Evaluations and fitness checks - a BusinessEurope strategy paper
The ‘evaluate first principle’ ensures that existing legislation is reviewed before changing the rules or introducing new ones. This is important for business because it ensures stability and coherence of EU action.
As part of the REFIT agenda, the Commission has committed to evaluate individual pieces of existing legislation to see whether they have delivered on their objective and whether they are still fit for purpose. In some instances, this exercise is carried out in a more comprehensive manner for multiple pieces of legislation that are related (“fitness checks”). The current system of these ex-post assessments is less advanced than that of ex-ante assessments (impact assessments).
Regarding the evaluations of individual pieces of legislation, these are carried out with five criteria: effectiveness, efficiency, coherence, relevance and EU added value. While we support the ‘evaluate first principle’, further improvements are needed in this area. The Court of Auditors highlights that the principle is not respected in a quarter of the cases1. And as the Regulatory Scrutiny Board (RSB) points out, the quality of the evaluations often falls short on key issues such as design and methodology2. Because it is not clear under what circumstances evaluations need to be assessed by the RSB, we would like to see additional clarifications on these criteria. In addition, we would like to point out that the leeway offered by the better regulation guidelines to go beyond the five main evaluation criteria may negatively influence the independence of the evaluators.
More extensive “fitness checks” are or have been carried out in several areas such as chemicals, social affairs and consumer affairs. The added value of these comprehensive reviews is that the Commission can assess interfaces and cumulative costs of different pieces of legislation. This cannot be done in the context of individual evaluations and is of added value in complex fields of EU legislation. Where fitness checks involve regular stakeholder meetings over a longer period of time, we find that this can have positive effects in terms of trust-building between the different stakeholder groups.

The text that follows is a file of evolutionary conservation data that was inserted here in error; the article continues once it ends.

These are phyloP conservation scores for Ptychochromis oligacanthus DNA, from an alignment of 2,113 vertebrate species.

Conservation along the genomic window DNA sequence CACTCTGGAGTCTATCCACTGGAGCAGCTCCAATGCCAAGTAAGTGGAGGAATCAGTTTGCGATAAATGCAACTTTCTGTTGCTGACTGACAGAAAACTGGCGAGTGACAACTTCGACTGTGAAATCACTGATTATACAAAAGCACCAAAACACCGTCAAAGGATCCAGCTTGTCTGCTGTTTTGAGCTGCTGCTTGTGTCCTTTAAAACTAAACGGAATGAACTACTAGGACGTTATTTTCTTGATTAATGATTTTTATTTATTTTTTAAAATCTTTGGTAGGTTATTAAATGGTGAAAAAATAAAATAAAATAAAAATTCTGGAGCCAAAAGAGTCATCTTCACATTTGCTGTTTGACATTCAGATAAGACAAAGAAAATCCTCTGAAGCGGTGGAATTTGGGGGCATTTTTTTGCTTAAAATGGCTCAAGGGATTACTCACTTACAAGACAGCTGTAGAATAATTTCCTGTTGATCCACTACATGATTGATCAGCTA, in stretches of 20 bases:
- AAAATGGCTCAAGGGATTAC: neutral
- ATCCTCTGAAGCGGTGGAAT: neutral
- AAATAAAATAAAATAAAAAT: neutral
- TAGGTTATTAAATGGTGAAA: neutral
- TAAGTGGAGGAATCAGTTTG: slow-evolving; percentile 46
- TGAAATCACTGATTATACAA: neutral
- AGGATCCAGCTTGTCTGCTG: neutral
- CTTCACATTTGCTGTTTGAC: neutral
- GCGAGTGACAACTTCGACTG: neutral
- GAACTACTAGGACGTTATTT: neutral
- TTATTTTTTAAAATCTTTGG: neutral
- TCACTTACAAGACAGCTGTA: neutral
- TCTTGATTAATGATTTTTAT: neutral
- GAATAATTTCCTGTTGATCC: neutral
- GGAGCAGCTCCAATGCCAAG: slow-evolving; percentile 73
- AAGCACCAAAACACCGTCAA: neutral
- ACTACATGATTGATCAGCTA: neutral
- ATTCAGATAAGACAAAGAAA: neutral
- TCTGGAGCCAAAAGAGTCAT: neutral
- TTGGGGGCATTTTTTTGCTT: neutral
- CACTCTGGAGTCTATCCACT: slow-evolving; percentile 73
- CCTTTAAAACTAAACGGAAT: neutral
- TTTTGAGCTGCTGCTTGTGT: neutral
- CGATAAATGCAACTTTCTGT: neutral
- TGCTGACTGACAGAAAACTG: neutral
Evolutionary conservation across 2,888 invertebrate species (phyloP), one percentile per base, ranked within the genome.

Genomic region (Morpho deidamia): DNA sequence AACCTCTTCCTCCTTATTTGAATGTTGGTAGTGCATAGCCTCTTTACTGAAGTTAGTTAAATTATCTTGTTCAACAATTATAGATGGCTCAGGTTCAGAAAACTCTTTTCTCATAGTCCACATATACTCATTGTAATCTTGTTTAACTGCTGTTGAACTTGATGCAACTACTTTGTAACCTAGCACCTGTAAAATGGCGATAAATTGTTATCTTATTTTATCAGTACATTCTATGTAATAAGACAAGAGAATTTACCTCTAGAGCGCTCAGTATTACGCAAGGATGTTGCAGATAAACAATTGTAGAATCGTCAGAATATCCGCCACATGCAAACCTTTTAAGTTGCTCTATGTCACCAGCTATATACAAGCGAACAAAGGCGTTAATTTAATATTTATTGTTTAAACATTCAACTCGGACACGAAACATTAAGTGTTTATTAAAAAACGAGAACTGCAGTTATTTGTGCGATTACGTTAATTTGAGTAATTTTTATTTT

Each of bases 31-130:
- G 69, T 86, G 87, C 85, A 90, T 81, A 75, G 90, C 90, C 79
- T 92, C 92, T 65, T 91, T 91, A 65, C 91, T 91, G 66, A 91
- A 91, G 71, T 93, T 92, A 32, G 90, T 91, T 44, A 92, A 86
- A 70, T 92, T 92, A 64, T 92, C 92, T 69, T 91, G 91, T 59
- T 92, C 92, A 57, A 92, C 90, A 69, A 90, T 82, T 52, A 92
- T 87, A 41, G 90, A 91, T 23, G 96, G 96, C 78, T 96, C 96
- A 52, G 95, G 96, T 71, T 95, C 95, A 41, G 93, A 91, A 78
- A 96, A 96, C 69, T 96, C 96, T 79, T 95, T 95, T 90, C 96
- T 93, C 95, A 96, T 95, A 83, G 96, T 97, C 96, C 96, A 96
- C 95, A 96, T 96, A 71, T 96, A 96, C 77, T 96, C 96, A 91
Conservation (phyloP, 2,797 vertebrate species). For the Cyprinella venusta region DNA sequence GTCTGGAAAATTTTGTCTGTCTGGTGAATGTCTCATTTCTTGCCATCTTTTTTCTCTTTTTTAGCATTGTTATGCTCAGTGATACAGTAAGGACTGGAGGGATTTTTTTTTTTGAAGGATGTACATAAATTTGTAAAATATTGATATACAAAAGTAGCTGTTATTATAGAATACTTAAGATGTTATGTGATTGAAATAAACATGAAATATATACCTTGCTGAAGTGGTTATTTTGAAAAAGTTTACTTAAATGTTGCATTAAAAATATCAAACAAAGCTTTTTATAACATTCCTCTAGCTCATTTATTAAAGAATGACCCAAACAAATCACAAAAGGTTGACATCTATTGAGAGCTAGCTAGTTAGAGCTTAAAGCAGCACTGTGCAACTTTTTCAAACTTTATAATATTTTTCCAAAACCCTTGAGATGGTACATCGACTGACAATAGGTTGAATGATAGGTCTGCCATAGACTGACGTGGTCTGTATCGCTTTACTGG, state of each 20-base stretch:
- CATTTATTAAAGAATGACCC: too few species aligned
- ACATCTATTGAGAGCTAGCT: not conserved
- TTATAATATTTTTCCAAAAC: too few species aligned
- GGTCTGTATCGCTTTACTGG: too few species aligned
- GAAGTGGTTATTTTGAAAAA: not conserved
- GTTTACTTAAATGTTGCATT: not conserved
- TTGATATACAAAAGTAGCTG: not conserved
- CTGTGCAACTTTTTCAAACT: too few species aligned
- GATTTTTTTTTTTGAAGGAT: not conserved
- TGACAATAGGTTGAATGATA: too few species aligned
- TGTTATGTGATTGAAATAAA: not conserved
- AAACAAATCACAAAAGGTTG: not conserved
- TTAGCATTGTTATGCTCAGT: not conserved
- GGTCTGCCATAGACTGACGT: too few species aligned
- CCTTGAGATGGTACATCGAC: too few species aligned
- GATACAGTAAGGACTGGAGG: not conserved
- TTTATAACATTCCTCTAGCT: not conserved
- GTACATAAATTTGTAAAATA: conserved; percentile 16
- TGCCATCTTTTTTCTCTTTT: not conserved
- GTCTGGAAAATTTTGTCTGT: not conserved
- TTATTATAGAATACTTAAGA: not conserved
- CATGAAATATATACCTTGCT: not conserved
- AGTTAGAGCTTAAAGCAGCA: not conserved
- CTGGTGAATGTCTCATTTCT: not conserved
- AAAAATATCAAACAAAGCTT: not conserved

However, the selection of the pieces of legislation that are included in the fitness check is in our view not always appropriate and should be explained. Also, in several instances the consultations carried out in the context of these fitness checks had questionnaires with prejudiced questions, directing the participants towards a specific outcome (see further BusinessEurope’s strategy paper on public stakeholder consultations). Finally, we note that the fitness checks can take a long time to complete (in some instances over five years).
- The ‘evaluate first’ principle should be respected, and the execution of ex-post evaluations should be improved in particular with regards to design and methods. The Commission should take evaluations into account when revising existing or preparing new regulation; evaluations should also be discussed in Council. There should be additional clarification on when an opinion of the Regulatory Scrutiny Board on an evaluation is needed.
- For fitness checks, the roadmap should contain a reasoned explanation on the choice of the pieces of legislation that are included in the fitness check, and of the legal links and the policy links between these pieces of legislation; the roadmap should also clearly indicate the different consultation channels that are foreseen in the context of the different studies performed by external consultants for the Commission. Evaluations and fitness checks should be completed within a reasonable timeframe.
1 European Court of Auditors, 12.06.2018 ‘Ex-post review of EU legislation: a well-established system, but incomplete’, under 95.
2 RSB annual report 2017, p.28-30.